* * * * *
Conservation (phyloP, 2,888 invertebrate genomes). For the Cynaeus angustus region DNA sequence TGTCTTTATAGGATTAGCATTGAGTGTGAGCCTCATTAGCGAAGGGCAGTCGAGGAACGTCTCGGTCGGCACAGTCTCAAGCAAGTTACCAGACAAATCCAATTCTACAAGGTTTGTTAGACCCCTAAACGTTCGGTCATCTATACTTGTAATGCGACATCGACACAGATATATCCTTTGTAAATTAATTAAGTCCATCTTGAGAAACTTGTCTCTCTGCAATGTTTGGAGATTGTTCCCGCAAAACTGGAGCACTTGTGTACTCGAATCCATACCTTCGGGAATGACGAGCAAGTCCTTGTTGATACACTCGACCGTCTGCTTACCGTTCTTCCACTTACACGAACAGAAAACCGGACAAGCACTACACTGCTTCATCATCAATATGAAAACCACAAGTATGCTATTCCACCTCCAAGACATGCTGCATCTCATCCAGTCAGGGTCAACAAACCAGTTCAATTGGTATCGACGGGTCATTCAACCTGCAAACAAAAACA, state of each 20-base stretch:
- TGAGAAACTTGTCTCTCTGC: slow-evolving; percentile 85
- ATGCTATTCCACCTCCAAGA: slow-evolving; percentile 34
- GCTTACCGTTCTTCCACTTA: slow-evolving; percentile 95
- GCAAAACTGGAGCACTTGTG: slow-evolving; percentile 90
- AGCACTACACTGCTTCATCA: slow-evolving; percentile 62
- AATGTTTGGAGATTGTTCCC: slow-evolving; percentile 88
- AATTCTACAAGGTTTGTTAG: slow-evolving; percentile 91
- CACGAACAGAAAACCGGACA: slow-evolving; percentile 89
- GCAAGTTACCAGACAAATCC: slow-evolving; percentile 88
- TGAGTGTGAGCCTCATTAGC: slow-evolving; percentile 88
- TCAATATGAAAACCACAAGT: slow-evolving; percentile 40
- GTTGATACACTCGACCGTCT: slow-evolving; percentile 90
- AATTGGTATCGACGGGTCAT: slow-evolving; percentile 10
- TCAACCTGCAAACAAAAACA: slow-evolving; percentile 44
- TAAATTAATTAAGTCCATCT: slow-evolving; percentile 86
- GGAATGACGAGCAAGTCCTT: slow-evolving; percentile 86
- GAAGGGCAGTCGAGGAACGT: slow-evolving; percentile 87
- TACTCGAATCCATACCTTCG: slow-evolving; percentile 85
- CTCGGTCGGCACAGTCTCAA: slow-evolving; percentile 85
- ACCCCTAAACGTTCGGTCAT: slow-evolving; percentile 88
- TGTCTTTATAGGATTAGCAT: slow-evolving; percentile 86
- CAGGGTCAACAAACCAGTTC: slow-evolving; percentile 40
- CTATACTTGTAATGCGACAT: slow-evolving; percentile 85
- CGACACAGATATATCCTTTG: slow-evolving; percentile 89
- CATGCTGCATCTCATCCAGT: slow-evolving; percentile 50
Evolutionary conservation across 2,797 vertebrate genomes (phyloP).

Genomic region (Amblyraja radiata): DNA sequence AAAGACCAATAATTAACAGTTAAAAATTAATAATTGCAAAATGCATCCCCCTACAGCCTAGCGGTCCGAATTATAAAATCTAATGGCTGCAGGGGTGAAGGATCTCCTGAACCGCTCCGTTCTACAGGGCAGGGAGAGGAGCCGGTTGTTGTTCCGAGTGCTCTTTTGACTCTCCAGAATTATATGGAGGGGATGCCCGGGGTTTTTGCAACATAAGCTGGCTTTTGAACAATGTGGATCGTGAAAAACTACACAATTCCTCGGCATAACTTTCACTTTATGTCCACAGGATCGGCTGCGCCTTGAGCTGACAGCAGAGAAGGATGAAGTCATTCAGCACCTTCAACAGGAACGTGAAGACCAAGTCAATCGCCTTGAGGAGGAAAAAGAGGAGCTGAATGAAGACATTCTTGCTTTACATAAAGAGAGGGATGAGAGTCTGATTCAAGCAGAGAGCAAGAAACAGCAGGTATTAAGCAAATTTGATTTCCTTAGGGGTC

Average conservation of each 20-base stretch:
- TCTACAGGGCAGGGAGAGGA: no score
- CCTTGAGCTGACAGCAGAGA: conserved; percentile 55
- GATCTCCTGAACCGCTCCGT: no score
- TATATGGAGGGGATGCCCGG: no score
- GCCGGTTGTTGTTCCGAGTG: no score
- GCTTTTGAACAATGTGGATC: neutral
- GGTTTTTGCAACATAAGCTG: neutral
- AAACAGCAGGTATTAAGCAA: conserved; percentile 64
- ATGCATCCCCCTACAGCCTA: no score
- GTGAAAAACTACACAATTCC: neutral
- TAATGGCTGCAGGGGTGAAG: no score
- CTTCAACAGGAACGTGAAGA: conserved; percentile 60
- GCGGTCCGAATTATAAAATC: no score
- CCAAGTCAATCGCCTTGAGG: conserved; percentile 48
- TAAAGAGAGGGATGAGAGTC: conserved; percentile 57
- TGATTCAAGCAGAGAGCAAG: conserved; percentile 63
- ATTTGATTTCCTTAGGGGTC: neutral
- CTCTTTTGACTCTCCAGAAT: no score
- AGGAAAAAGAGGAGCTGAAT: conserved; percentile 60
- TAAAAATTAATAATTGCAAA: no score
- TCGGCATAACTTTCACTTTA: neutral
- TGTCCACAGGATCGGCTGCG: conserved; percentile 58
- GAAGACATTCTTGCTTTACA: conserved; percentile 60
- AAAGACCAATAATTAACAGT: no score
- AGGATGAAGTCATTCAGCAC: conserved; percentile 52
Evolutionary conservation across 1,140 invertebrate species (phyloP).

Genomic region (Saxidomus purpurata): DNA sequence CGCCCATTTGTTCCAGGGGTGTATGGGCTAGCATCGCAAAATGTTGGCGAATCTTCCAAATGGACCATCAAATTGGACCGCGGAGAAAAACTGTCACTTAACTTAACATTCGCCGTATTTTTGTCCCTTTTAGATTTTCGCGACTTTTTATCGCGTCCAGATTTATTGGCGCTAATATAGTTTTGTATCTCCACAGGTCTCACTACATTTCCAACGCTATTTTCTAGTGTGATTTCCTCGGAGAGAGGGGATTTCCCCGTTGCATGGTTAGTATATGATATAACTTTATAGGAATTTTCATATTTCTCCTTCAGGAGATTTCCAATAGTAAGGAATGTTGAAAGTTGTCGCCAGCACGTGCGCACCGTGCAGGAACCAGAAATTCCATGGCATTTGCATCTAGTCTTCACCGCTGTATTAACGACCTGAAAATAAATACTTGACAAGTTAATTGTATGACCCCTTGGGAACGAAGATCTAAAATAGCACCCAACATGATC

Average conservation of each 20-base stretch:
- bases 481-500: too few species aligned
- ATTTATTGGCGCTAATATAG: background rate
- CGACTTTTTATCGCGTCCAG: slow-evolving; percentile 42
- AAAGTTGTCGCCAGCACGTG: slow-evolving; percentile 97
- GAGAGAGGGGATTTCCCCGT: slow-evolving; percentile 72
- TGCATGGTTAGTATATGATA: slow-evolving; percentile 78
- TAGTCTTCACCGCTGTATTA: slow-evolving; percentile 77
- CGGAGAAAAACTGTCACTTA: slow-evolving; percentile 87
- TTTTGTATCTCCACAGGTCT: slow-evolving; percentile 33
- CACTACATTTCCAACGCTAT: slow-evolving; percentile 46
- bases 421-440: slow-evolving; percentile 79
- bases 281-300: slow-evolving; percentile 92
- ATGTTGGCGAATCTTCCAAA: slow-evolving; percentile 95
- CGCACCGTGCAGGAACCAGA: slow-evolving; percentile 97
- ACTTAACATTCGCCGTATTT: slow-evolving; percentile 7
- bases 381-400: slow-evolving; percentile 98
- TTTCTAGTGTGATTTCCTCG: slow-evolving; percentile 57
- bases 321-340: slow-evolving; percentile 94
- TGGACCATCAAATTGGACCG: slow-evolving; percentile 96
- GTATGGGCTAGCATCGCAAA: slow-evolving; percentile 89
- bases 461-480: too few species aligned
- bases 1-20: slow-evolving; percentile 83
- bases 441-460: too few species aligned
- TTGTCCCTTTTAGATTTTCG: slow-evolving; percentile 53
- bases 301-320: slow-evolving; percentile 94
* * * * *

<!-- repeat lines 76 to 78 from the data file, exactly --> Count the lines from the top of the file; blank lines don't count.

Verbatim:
- TGGACCATCAAATTGGACCG: slow-evolving; percentile 96
- GTATGGGCTAGCATCGCAAA: slow-evolving; percentile 89
- bases 461-480: too few species aligned